I know that much has been written on this elsewhere over the last few days, but this blog is about the stories that sand can tell us - how could I possibly omit this one? The image above is indistinguishable from what we would see if we looked over our shoulder as we were enjoying the sensation of sand between our toes on the beach. But this footprint is 1.5 million years old.
In the latest issue of Science, an again satisfyingly international group of researchers (from the UK, the US, South Africa, and Kenya) report on the discovery at Ileret, in Northern Kenya, of extraordinary sets of footprints of our ancestors, in this case Homo ergaster, an earlier, larger version of the widespread Homo erectus. Analysis of the tracks shows that, in terms of their gait and posture, these people (and I see no reason not to use that word) walked through the sand in exactly the way we do. Their journey took them across ancient river beds along the edge of Lake Turkana, through a landscape that would have differed little from today's, periodic flash floods sweeping down the valleys, showers of ash falling from erupting volcanoes. Lake Turkana is the northernmost of the great lakes of the East African Rift Valleys, the fault-bounded scars of long-lived crustal extension, and geologically active landscapes. It would seem quite likely that this group of our ancient relatives were hastening to avoid a flooding river - it was the sand carried by that shifting river that filled in their footprints and preserved them for us to wonder at. It's easy to forget how literally fragmented is the record of our ancestors, broken and dispersed by active geology, and, while preserved footprints are even more rare than bone fragments, they nevertheless have an emotional immediacy. We look at the photo above and know the sensation of the person as they made it, we can identify with them.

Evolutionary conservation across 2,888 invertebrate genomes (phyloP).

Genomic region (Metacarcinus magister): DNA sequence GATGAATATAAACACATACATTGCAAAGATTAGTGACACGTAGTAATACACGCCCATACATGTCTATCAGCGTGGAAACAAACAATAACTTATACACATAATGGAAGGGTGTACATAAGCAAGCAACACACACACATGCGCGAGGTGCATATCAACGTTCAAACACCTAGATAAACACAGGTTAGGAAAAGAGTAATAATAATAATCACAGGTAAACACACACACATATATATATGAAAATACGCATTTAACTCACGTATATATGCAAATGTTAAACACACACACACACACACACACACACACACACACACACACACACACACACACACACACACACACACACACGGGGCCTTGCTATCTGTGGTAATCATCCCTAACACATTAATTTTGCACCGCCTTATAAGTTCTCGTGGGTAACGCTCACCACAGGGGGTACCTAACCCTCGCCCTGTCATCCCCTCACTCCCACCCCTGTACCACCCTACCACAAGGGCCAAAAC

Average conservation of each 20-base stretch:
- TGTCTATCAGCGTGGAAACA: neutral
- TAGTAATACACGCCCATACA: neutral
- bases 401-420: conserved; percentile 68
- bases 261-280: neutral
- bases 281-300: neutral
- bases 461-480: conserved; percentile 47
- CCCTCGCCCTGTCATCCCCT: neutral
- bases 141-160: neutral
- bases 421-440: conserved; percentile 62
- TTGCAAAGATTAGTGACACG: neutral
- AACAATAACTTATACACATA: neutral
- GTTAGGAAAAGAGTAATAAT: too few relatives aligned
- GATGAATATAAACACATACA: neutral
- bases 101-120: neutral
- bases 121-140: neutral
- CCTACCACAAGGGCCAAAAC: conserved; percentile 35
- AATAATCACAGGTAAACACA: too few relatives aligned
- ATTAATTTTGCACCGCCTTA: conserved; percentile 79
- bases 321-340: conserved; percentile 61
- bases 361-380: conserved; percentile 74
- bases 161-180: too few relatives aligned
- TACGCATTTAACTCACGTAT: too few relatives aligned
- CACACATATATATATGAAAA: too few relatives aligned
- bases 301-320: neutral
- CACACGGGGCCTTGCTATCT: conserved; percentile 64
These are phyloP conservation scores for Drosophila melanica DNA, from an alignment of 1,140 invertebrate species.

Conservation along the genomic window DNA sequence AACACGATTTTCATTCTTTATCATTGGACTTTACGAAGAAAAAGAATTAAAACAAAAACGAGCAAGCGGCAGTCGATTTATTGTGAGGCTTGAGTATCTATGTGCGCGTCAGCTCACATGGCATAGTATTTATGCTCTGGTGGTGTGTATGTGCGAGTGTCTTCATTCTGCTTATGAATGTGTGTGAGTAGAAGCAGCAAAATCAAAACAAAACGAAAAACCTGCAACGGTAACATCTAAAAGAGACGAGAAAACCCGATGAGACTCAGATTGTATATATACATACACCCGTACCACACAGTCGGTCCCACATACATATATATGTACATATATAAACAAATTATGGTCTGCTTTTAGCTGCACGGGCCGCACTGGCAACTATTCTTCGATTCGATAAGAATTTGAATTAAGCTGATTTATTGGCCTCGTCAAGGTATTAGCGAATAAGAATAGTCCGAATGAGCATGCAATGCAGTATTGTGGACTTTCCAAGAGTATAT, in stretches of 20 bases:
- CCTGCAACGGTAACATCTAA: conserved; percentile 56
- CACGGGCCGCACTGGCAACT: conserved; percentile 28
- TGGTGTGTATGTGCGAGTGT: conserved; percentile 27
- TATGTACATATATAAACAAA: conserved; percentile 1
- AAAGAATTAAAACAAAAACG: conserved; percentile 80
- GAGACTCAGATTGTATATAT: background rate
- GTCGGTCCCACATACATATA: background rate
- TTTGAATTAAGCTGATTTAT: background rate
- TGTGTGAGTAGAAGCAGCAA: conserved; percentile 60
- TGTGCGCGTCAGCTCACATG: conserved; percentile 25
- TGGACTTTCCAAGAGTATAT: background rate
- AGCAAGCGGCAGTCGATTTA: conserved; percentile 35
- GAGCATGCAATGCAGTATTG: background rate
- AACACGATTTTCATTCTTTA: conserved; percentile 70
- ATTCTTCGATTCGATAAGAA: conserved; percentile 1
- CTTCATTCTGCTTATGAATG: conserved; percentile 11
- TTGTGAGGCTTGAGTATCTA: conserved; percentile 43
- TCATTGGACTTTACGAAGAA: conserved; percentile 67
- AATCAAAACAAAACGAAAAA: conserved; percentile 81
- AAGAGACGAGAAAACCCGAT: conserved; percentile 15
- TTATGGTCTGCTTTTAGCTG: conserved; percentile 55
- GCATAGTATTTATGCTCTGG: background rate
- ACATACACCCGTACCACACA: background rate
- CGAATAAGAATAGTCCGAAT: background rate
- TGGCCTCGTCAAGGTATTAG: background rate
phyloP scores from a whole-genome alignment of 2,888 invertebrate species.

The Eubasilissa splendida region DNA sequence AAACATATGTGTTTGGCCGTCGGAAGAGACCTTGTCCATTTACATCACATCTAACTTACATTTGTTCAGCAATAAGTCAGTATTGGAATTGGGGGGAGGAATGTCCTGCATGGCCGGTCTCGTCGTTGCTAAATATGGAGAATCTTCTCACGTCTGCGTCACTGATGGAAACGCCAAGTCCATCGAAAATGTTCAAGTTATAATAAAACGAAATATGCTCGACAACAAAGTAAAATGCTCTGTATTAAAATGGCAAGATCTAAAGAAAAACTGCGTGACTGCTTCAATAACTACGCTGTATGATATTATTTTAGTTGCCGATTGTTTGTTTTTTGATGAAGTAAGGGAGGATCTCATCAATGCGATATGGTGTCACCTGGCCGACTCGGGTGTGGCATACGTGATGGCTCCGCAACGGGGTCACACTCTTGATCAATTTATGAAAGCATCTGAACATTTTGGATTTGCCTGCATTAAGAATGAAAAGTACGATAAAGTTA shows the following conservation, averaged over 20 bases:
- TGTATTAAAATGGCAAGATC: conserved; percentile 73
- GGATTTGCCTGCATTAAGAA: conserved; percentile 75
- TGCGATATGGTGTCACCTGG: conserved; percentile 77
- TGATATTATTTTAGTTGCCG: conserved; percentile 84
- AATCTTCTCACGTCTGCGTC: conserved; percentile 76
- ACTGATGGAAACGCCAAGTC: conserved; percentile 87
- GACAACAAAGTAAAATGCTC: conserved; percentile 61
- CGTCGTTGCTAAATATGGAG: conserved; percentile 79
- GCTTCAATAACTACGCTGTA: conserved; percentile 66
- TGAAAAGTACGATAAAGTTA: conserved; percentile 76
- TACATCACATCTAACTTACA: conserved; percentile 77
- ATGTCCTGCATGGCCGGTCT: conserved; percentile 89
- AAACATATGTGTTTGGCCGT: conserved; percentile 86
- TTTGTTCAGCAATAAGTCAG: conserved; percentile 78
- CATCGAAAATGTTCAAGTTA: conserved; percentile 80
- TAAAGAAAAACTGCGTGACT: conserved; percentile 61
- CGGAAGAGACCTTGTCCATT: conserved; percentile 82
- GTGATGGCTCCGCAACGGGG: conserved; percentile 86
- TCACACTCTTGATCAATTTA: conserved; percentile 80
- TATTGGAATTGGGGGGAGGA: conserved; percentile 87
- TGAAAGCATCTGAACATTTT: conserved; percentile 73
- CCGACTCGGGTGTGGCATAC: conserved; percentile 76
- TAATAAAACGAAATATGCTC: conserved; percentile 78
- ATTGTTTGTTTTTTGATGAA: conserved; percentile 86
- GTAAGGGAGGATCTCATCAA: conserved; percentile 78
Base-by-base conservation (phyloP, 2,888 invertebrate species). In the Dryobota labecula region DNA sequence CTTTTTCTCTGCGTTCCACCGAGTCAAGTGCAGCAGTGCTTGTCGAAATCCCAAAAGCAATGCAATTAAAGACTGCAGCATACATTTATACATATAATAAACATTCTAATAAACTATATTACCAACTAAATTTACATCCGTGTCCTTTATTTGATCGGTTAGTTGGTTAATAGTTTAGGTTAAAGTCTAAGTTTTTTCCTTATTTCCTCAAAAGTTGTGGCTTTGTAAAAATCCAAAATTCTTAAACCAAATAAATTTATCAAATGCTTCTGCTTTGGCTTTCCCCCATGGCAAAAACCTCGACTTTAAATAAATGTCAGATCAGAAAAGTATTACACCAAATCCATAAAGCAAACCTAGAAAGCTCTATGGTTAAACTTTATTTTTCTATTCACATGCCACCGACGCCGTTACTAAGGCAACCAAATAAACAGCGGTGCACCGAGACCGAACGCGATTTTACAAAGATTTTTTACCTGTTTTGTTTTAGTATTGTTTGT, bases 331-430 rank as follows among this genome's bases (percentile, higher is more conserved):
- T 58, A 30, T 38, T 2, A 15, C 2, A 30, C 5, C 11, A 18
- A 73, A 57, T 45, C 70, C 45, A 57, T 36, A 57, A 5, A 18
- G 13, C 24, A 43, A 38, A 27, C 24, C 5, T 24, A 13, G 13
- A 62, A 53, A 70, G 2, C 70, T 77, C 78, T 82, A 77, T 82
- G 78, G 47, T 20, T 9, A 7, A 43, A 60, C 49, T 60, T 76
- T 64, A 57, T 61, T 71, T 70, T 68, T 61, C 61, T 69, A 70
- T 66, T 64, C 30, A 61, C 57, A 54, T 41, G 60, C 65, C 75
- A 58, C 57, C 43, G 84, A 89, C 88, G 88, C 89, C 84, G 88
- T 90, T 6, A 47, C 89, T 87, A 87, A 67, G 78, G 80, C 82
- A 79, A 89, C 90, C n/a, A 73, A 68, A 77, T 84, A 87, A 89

The science is fascinating, and sources are listed below, but for me, and probably for most of us, it's that emotional identification, the resonance that is so compelling. In the words of Henry Wadsworth Longfellow (modified slightly to recognize the greatness of both genders):
Lives of great men and women all remind us
We can make our lives sublime,
And departing, leave behind us
Footprints on the sands of time.
[https://www.sciencemag.org/cgi/content/abstract/323/5918/1197; https://archaeology.about.com/b/2009/02/26/ancient-human-footprint-discovery-in-kenya.htm; https://www.sciam.com/article.cfm?id=15-million-footprints-uncover. Footprint photo Professor Matthew Bennett, Bournemouth University; Rift Valleys map, USGS]